We’ve all been there: watching in dread as customers waver because they can’t get their hands on the information they need to buy our products. It happened to us when we upgraded our commercial insurance line for small businesses. Our internal call centers were swamped with questions from our 12,000 agents, and we were struggling to get the right answers and quotes to frustrated customers. But the cost of simply adding more and more staff to the call centers was daunting.
While RFID technology has been in place for upwards of two decades, it has come a long way in the last year. Originally an inventory management tool that also helped reduce merchandise theft, it is currently helping retailers improve customer satisfaction and improve merchandise management and planning.
Innovation thought leaders and industry experts emphatically harp that if you want to stay afloat (and ultimately thrive) in today’s hyper-competitive business environment, innovation is not optional—it’s absolutely imperative for survival and success. Your customers demand it; and if you can’t innovate, your competitors will consistently outflank and outperform you.
From the International Consumer Electronics Show in January to an ongoing pilot laundry service in Chicago’s trendy Lincoln Park, manufacturing CEOs increasingly are directing their companies to leverage a number of factors in support of service-based strategies, from digital connectivity to the increasing desire by consumers for reliable brand names that can take more of the burdens of everyday life from them.
The enterprise resource planning (ERP) vendor and consultant landscape is large and fragmented, and startups continue to emerge, especially those focused on cloud, mobile and “business planning and consolidation” technologies.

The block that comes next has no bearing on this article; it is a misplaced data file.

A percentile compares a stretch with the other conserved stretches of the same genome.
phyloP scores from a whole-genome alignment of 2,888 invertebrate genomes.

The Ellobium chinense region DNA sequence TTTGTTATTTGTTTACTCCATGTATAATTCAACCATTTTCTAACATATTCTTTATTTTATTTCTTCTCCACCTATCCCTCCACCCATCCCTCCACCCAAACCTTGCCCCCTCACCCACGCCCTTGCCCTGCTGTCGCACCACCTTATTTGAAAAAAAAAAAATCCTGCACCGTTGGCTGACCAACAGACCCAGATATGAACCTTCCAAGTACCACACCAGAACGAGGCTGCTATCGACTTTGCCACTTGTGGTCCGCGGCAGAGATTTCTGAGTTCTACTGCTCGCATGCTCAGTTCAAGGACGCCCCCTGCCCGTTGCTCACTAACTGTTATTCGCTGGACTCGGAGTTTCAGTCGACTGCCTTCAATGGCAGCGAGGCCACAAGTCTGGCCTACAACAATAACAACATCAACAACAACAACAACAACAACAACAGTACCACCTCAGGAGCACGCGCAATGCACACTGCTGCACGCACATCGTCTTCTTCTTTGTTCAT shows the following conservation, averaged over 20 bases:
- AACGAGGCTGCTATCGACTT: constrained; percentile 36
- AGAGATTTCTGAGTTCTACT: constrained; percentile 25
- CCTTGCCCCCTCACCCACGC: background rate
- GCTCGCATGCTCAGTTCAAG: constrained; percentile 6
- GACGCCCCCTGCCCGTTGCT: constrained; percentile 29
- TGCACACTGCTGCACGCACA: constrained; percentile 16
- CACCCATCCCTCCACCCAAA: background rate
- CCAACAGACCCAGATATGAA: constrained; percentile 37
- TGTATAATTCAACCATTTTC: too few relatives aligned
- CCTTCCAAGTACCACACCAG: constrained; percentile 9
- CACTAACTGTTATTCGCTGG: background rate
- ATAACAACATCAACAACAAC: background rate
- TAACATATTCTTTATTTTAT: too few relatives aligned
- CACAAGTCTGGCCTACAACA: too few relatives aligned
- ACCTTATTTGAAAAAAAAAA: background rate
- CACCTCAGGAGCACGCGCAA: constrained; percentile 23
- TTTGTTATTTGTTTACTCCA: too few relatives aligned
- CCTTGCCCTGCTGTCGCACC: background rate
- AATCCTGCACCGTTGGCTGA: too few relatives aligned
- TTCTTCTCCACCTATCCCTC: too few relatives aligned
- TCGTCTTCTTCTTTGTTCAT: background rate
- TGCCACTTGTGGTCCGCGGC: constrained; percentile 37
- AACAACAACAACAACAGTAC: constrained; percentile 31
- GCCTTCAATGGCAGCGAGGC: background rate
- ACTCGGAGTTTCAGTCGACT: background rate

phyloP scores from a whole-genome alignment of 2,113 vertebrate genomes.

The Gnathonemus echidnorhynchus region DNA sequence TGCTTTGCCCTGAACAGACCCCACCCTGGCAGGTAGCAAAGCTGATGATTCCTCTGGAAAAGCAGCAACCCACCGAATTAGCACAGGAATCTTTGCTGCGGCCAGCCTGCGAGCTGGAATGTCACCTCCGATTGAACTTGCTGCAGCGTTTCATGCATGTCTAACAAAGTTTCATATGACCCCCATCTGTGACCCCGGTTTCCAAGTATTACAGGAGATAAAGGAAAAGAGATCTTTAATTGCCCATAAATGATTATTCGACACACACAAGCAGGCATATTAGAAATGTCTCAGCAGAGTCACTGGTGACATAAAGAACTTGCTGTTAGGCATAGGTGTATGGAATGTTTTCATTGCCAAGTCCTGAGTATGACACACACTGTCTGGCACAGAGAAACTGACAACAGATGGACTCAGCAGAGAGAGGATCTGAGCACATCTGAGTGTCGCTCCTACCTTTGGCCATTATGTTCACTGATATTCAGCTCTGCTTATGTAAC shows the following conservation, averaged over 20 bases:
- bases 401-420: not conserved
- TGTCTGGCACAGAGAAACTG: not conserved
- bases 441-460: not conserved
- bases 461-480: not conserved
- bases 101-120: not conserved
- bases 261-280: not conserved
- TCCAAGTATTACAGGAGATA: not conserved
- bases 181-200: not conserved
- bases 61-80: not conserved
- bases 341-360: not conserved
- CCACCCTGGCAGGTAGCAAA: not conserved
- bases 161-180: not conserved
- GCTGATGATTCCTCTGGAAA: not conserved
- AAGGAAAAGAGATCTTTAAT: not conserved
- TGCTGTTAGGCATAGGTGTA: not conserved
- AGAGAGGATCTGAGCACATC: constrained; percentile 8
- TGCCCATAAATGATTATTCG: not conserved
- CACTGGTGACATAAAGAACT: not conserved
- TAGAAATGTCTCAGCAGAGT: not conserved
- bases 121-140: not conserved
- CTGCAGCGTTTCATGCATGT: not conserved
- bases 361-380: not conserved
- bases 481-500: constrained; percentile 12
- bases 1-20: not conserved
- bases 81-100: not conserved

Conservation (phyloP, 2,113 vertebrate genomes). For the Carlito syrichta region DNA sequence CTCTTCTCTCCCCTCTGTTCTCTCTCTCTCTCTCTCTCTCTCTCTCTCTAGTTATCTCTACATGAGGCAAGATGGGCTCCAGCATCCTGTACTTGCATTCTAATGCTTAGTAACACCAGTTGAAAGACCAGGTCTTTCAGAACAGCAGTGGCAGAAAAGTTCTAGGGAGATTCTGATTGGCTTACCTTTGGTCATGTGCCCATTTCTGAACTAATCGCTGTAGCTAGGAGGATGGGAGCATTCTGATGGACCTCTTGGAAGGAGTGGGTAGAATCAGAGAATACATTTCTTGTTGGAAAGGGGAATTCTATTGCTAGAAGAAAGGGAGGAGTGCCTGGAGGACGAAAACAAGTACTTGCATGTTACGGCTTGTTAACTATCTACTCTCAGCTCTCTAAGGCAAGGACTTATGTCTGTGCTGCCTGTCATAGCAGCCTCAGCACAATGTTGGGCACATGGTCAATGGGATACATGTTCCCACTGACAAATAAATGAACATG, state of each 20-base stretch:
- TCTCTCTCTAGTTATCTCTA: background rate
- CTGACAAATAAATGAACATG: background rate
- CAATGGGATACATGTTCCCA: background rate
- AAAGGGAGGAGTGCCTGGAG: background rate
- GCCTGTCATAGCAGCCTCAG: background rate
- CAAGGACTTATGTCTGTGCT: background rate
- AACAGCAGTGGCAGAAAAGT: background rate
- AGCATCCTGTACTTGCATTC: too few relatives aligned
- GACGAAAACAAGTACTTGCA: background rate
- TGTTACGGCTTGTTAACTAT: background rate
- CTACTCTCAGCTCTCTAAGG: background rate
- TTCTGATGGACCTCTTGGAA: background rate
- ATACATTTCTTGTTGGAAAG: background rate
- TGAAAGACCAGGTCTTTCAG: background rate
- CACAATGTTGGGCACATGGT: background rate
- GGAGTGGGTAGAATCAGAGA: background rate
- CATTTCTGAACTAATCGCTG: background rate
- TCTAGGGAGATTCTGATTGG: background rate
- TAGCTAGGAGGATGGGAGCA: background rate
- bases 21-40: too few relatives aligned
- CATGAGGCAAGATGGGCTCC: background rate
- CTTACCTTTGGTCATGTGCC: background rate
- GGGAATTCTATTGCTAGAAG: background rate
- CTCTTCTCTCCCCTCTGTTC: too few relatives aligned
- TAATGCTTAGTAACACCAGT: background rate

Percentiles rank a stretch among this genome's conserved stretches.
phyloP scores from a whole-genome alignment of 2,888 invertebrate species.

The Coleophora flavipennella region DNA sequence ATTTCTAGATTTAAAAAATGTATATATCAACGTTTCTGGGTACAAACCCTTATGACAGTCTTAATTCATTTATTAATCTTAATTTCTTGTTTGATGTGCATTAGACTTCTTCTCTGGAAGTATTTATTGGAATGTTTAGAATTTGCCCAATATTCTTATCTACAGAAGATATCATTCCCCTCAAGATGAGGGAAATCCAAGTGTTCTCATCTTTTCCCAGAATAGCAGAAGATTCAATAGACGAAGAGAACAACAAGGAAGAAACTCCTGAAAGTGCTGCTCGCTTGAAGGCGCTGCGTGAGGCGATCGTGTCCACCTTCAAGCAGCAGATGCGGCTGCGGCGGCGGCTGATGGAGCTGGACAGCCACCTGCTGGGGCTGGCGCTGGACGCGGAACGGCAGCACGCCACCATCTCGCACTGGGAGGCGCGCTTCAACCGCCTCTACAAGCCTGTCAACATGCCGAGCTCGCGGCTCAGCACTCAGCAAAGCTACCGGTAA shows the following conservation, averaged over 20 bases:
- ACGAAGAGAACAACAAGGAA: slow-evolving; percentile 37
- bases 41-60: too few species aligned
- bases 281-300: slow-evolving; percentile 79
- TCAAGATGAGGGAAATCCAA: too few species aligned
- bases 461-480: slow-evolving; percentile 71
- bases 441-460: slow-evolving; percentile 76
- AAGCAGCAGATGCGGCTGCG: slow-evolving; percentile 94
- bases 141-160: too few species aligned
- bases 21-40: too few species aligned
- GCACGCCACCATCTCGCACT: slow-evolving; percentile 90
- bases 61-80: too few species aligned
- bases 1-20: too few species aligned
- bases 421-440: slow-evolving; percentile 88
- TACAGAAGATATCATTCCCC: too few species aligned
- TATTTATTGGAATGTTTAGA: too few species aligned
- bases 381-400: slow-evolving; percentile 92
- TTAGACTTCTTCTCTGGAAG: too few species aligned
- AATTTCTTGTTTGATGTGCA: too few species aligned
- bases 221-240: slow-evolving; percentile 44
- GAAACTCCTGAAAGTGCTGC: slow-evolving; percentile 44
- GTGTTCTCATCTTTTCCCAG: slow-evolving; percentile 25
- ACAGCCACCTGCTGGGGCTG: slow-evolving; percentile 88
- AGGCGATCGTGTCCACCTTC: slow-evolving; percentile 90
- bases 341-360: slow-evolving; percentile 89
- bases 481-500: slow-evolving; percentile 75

If mid-market firms plan to upgrade their operating system to the new Windows 10, there are few things leaders should know before giving their CIO the go-ahead.
In 2014, only 31% of American workers were engaged at work, according to Gallup, with the youngest employees—Millennials—the least engaged generation. Open Book Finance can help. Much more than just sharing the financials with your employees, Open Book is an operating system that provides employees with a direct line of sight between what they do and financial results—including their own—and the information they need to make good decisions daily.
The Challenge At age 26, you left a lucrative and successful career at a fast growing enterprise-software company—sacrificing millions in stock options—to start your own company. You didn’t have a...
Toward the end of his recently published biography, Winner’s Dream: A Journey from Corner Store to Corner Office, McDermott admits that the company “had to embrace simplicity.”
Given the feverish pace of global business, the time to gauge a company’s performance and act upon this information has compressed.